Infoscience

Thesis

Solar-driven reduction of CO₂: from homogeneous to heterogeneous catalytic systems

Rapidly increasing levels of atmospheric carbon dioxide and their damaging impact on the global climate system raise doubts about the sustainability of the fossil resource based energy system. Meanwhile, raising living standards and increasing global population lead to an ever growing need for energy. Renewable energy sources are believed to present a solution to these problems with the sheer abundance of solar energy showing particular promise to fulfill the world's energy needs. However, for large scale application of solar energy to be possible, the problem of its storage has to be addressed. The insufficient flexibility of present-day storage technologies has led to the quest for producing solar fuels, centering on hydrogen as a fuel in a prospective hydrogen economy. Nevertheless, the gaseous state, low volumetric energy density and explosive nature of hydrogen makes it a challenging fuel for practical applications. Using solar energy to produce carbon-based liquid fuels solves these challenges, closes the anthropogenic carbon cycle and allows for the continued utilization of existing infrastructures. A promising method for the production of such fuels consists in the photoelectrochemical and electrochemical conversion of carbon dioxide. In this thesis, both methods are investigated using molecular homogeneous catalysts and heterogeneous systems. The photoelectrochemical reduction of carbon dioxide on TiO2-protected Cu2O photocathodes was investigated using a rhenium bipyridyl catalyst in solution. Important charge transport limitations were encountered, which could be overcome by the addition of protic additives to the electrolyte. Improving on this result, the molecular catalyst was covalently immobilized on the TiO2 surface of the photocathode by modifying the bipyridyl ligand with a phosphonate binding group. A nanostructure of TiO2 was needed to support sufficient catalyst to sustain the photocurrent generated by the Cu2O photoelectrode. The complete device showed photocurrents exceeding 2.5 mA cm-2 and large faradaic efficiency for the production of CO. Moving toward heterogeneous catalysis, the promotion of the CO2 to CO conversion reaction on silver surfaces by imidazolium cations was investigated. Replacing the imidazolium C2 proton with a phenyl substituent led to an enhancement of the co-catalytic effect. Replacing the C4 and C5 protons with methyl groups, however, suppressed the catalysis-promoting effect of the imidazolium salt for different C2 substituents and led to new insights into the role of imidazolium. The unassisted solar-driven splitting of CO2 into CO and O2 was demonstrated using water as electron source. This was achieved by the use of a porous gold cathode and an IrO2 anode, driven by three methylammonium lead iodide perovskite solar cells in series. Extended operation over 18 h was shown, achieving a solar to CO efficiency exceeding 6.5 %. Atomic layer deposition (ALD) modification of CuO nanowire cathodes with SnO2 was investigated, leading to striking impacts on the catalytic selectivity of this system. In an aqueous electrolyte, bare CuO led to the production of a wide spectrum of products, which was modified to the production of CO with high selectivity upon ALD modification. By exploiting the oxygen evolving activity of SnO2-coated CuO, a low cost bifunctional system was constructed, achieving sustained solar-driven production of CO with up to 13.4% efficiency.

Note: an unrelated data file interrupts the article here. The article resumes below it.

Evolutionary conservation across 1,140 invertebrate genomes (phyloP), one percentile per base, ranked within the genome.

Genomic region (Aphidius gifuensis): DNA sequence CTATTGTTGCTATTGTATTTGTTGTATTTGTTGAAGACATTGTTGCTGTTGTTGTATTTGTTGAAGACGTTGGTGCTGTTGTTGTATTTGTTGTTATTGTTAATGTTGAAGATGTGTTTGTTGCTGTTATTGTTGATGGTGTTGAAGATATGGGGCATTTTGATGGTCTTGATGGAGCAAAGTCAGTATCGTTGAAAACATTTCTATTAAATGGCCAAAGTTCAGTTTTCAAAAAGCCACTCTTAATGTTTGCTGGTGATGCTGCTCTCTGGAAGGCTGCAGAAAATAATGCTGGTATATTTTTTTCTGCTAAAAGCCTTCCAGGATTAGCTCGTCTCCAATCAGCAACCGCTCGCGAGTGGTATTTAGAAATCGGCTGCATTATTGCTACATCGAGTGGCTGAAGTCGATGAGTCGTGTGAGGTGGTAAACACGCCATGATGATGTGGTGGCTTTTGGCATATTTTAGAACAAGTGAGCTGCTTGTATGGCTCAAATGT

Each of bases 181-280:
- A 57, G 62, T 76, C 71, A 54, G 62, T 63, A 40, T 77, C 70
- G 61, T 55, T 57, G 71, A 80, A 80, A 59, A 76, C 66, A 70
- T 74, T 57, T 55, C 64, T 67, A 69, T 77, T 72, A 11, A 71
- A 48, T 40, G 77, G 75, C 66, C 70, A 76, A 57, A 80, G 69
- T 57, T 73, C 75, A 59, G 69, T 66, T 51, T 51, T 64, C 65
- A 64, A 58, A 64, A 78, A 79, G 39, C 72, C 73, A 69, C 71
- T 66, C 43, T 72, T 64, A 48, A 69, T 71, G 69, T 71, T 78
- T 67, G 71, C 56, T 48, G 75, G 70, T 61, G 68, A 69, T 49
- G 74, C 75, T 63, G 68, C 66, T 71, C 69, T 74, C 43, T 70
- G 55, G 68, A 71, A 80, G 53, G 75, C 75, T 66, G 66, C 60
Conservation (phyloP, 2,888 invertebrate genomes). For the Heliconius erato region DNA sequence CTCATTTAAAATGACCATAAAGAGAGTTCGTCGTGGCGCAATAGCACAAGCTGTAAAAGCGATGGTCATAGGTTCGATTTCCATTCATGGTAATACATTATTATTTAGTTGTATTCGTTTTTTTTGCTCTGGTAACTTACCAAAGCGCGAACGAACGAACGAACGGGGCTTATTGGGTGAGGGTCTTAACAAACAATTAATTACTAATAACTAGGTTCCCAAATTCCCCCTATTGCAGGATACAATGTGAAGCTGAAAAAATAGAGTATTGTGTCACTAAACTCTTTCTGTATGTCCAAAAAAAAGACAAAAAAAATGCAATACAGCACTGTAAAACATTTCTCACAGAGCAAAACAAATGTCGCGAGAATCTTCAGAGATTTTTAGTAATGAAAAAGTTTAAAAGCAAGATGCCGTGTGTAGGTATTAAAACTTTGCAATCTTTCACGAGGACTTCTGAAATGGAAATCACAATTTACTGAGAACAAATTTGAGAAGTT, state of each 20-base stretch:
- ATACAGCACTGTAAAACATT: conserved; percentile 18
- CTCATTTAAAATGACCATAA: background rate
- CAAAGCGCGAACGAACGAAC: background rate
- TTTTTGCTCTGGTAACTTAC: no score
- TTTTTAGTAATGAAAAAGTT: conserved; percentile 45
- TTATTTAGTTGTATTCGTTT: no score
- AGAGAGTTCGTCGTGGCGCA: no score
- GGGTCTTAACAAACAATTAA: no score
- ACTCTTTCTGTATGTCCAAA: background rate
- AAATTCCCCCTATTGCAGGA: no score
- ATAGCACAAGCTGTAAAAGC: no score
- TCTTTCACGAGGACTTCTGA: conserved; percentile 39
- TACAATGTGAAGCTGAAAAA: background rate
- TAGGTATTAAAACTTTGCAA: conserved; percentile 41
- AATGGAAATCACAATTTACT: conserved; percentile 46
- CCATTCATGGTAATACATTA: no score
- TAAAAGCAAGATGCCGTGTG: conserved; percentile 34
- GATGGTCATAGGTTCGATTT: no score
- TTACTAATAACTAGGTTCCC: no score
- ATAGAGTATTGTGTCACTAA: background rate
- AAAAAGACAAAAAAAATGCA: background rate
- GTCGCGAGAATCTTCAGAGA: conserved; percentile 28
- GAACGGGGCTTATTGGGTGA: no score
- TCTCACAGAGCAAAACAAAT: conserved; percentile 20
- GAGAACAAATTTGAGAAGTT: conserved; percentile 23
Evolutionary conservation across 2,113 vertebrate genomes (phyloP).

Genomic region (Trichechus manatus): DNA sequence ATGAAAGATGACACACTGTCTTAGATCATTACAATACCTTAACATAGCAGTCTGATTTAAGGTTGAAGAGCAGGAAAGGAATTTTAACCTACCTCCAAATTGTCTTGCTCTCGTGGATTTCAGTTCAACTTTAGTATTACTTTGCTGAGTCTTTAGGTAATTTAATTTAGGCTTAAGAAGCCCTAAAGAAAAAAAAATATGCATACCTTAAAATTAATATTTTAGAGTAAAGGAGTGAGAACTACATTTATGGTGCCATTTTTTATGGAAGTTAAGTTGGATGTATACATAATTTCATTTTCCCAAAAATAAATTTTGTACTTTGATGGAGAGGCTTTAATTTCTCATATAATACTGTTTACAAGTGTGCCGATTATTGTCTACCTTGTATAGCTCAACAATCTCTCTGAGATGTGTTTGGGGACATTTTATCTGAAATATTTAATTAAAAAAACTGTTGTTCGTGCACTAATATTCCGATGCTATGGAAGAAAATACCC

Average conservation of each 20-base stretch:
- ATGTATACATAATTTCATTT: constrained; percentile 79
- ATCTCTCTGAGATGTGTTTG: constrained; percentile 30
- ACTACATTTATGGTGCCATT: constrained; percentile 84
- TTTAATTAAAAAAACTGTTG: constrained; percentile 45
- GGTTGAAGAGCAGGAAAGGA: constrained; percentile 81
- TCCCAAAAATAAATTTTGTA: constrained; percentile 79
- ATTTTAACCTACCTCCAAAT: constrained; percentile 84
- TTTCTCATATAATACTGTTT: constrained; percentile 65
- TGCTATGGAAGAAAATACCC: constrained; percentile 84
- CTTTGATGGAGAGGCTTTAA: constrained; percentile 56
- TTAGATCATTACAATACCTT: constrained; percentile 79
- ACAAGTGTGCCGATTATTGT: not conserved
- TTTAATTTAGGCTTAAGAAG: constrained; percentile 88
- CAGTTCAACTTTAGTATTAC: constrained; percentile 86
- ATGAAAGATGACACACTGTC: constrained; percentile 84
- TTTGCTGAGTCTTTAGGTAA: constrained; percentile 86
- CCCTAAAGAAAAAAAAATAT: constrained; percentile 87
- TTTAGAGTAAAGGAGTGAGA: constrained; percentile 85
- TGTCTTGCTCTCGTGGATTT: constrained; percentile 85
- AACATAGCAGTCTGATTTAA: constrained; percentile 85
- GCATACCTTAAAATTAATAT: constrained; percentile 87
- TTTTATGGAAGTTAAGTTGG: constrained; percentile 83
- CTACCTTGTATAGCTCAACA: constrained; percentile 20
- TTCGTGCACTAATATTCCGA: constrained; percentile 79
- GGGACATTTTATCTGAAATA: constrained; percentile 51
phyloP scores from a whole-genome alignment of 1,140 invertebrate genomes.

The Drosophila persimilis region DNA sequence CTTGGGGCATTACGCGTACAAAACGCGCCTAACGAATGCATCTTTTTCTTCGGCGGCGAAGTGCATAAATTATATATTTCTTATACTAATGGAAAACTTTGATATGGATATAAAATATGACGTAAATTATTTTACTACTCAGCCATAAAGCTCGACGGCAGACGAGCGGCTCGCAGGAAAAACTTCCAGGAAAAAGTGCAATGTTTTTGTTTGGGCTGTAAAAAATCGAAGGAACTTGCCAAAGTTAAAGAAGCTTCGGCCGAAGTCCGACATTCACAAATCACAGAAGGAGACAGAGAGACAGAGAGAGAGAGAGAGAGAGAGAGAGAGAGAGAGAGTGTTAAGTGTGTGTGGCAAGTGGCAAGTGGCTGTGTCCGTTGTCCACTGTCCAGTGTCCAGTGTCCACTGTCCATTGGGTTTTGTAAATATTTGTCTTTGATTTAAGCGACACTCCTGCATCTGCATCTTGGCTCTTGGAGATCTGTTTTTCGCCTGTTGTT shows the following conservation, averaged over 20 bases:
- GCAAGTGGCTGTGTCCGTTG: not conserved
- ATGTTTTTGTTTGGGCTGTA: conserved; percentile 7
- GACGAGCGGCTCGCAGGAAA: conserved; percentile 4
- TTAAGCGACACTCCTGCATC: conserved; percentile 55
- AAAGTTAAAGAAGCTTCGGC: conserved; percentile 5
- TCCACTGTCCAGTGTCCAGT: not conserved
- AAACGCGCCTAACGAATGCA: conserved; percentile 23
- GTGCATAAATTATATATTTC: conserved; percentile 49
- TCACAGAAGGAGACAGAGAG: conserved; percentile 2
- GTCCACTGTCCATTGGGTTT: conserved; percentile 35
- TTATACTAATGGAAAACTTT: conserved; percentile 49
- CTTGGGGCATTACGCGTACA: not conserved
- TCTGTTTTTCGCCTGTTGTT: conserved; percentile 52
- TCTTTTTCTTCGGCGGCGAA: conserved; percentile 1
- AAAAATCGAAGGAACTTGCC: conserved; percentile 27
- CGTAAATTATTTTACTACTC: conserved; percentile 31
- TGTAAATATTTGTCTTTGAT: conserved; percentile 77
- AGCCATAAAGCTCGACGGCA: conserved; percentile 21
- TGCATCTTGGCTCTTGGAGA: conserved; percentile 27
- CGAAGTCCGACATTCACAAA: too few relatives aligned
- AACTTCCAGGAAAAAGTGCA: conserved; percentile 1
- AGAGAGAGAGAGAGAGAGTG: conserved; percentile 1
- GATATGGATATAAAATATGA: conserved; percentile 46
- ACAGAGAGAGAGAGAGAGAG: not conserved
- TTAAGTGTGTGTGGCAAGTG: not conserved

Related material